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Making an asset out of archive

by Adrian Pennington on Oct 1, 2014

The advent of multi-platform delivery and the shift to predominantly file-based delivery has rendered many traditional broadcast Digital / Media Asset Management (D/MAM) systems no longer fit for purpose. Ten years ago, DAM was primarily about maintaining control and access to digital assets.

Now, the requirements of DAMs has grown as media management processes become increasingly complex. “Our view is that DAM as a concept is broken,” says Jon Folland, CEO and co-founder, Nativ.

The advent of more business to consumer facing technologies, such as cloud and mobile, are further contributing to the obsolescence of traditional D/MAM systems. Traditional broadcast MAMs tend to be monolithic, on-premise and siloed.

“Broadcasters have eco-systems of file-based workflows which require integrating and maintaining to ensure they are operating at their most efficient,” says Ximena Araneda, VP, Video Workflows, Vizrt. “There comes a point when having too many islands and therefore integrations and connectors makes a system too complicated.”

Folland argues that broadcasters typically require large and risky integration projects and indeed many of these projects are prone to failure due to a lack of clarification of requirements “Often workflow is treated as a very separate concern,” he says. “This is another example of how software solutions are too siloed in the increasingly complex multi-platform world.”

Is it possible or even desirable then for clients to have a one-size fits all MAM platform? Not according to Folland. “MAM requires so many functions and features and so many different use cases from different user types that user interfaces become compromised and one ends up with a one size fits all experience,” he says.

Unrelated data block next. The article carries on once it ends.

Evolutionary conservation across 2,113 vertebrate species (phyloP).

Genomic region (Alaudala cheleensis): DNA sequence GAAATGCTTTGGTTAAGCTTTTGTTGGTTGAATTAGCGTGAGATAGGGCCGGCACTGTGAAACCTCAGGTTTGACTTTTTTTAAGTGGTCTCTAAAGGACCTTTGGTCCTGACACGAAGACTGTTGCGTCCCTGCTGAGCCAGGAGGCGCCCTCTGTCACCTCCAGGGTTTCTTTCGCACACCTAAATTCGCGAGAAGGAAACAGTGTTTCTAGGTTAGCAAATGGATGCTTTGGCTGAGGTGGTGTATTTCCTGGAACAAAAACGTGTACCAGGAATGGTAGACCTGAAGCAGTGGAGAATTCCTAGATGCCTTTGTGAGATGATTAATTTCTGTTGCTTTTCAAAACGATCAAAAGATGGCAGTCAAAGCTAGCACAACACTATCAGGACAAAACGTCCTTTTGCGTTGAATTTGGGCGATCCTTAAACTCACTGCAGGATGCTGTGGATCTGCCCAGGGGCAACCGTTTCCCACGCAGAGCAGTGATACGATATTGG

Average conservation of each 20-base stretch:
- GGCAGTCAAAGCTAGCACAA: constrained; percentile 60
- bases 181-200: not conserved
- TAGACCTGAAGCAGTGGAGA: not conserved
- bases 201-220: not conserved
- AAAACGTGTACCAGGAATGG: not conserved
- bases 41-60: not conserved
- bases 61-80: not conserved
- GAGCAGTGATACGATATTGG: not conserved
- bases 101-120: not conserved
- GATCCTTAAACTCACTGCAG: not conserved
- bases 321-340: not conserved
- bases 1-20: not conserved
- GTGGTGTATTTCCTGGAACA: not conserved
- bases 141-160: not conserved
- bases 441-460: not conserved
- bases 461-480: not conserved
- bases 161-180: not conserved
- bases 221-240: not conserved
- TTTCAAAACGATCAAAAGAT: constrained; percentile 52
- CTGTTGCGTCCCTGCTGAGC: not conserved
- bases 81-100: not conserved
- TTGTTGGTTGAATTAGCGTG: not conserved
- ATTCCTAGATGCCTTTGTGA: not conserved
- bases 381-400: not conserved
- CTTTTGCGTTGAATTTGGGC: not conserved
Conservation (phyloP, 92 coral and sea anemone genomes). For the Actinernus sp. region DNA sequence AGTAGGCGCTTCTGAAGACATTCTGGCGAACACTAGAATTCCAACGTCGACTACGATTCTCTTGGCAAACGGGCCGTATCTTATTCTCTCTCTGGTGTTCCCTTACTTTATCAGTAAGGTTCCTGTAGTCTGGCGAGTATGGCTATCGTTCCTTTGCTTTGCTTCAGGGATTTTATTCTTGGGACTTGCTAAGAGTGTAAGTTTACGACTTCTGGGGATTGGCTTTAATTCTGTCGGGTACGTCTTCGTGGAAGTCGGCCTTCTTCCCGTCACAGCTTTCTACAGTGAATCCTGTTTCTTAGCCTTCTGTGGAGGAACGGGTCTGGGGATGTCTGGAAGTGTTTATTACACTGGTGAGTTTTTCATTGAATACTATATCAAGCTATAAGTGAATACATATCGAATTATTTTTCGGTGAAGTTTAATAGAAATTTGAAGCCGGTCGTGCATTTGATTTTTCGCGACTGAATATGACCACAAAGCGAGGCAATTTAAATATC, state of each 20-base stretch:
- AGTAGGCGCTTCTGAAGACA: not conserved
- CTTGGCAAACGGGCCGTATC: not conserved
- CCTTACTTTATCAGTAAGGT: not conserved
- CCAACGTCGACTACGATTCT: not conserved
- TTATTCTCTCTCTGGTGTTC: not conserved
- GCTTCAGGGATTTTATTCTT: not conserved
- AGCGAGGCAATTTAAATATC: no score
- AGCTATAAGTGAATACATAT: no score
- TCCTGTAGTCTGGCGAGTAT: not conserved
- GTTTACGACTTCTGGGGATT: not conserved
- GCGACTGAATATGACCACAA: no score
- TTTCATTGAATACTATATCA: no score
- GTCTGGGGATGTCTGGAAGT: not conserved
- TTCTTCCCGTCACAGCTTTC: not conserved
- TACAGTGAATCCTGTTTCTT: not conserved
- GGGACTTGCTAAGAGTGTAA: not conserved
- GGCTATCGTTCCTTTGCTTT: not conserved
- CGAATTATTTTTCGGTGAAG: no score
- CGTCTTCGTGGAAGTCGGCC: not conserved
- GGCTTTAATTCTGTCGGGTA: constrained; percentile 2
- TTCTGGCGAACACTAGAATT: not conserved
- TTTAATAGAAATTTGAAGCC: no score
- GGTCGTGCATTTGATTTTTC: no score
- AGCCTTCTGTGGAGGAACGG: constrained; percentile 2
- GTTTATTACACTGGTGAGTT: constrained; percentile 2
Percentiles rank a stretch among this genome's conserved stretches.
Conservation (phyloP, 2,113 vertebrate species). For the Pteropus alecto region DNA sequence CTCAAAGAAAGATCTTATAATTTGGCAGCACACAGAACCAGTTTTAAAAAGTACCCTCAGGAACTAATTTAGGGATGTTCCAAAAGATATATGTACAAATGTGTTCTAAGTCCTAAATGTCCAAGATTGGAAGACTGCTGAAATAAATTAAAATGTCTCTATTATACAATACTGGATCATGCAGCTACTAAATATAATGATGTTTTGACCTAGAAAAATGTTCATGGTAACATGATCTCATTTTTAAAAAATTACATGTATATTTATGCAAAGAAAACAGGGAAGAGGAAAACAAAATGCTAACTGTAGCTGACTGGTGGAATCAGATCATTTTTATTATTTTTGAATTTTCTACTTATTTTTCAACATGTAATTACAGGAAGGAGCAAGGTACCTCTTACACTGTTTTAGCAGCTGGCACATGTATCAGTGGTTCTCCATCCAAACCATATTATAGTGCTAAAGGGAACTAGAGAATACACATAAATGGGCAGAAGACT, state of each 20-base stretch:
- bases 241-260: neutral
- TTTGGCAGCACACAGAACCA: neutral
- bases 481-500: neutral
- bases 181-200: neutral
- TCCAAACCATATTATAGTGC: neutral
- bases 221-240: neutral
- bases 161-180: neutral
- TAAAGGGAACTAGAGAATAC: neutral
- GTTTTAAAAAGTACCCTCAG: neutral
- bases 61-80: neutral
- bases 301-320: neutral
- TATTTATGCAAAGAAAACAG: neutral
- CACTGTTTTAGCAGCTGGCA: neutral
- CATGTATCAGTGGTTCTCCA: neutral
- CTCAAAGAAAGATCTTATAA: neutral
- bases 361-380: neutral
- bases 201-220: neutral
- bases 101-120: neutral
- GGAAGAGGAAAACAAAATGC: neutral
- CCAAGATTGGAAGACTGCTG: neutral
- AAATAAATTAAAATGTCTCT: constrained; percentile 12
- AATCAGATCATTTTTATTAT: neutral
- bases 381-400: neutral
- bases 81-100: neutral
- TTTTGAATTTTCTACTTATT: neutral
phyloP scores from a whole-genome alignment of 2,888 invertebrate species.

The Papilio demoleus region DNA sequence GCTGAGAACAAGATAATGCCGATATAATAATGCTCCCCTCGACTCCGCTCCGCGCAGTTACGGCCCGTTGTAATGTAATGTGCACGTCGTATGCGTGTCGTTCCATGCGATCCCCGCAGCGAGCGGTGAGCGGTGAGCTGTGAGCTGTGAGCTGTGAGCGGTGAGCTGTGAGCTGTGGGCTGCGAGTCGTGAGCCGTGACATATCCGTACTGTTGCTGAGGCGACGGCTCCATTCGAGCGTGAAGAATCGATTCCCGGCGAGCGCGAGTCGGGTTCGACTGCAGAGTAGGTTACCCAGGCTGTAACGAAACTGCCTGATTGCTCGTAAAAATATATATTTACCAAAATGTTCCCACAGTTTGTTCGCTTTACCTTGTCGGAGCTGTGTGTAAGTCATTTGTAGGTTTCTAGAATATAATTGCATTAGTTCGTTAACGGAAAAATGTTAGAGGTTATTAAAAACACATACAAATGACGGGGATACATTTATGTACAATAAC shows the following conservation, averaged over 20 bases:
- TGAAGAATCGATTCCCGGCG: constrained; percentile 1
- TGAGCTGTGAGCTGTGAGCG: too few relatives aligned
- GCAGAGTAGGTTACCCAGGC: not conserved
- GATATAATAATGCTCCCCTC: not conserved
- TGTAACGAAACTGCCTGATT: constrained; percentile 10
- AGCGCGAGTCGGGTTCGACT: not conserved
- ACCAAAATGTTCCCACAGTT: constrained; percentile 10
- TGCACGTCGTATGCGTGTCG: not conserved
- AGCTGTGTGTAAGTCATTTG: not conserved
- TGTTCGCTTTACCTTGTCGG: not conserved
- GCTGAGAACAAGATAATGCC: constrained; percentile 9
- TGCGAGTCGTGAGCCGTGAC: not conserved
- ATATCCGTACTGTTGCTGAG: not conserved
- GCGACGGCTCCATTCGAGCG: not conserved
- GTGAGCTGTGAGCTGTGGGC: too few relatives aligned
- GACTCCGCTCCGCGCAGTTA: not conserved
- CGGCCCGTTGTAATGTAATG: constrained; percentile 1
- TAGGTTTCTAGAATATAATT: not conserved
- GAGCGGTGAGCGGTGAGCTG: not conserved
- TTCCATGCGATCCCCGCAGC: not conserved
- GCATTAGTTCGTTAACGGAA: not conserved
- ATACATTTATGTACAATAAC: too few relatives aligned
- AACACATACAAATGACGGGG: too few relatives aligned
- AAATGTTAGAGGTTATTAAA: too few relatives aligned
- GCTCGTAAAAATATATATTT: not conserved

“For applications like special events and new channels, we see requirements for smaller systems that can do everything needed in a production,” says Araneda.

“Our customers want to rely on fewer vendors who can collaborate in a better way to provide the best integrated systems available. The main point is to make sure that the system is scalable.”

Nativ prefers to talk about Media Logistics Platforms as the stage beyond MAM. MLPs, it says, provide a broad range of pluggable services in the cloud with multi-tenanting and reporting. User interfaces can be customised on a per user basis if required, using simple HTML5 technologies.

New MAM approaches such as Nativ’s MLP are intended to drastically lower operating costs by removing manual tasks and running workflows on scalable, commodity IT.

“In many cases, operating costs can be more than halved when switching from manual processes or taking on the risk of big integration projects,” claims Folland.

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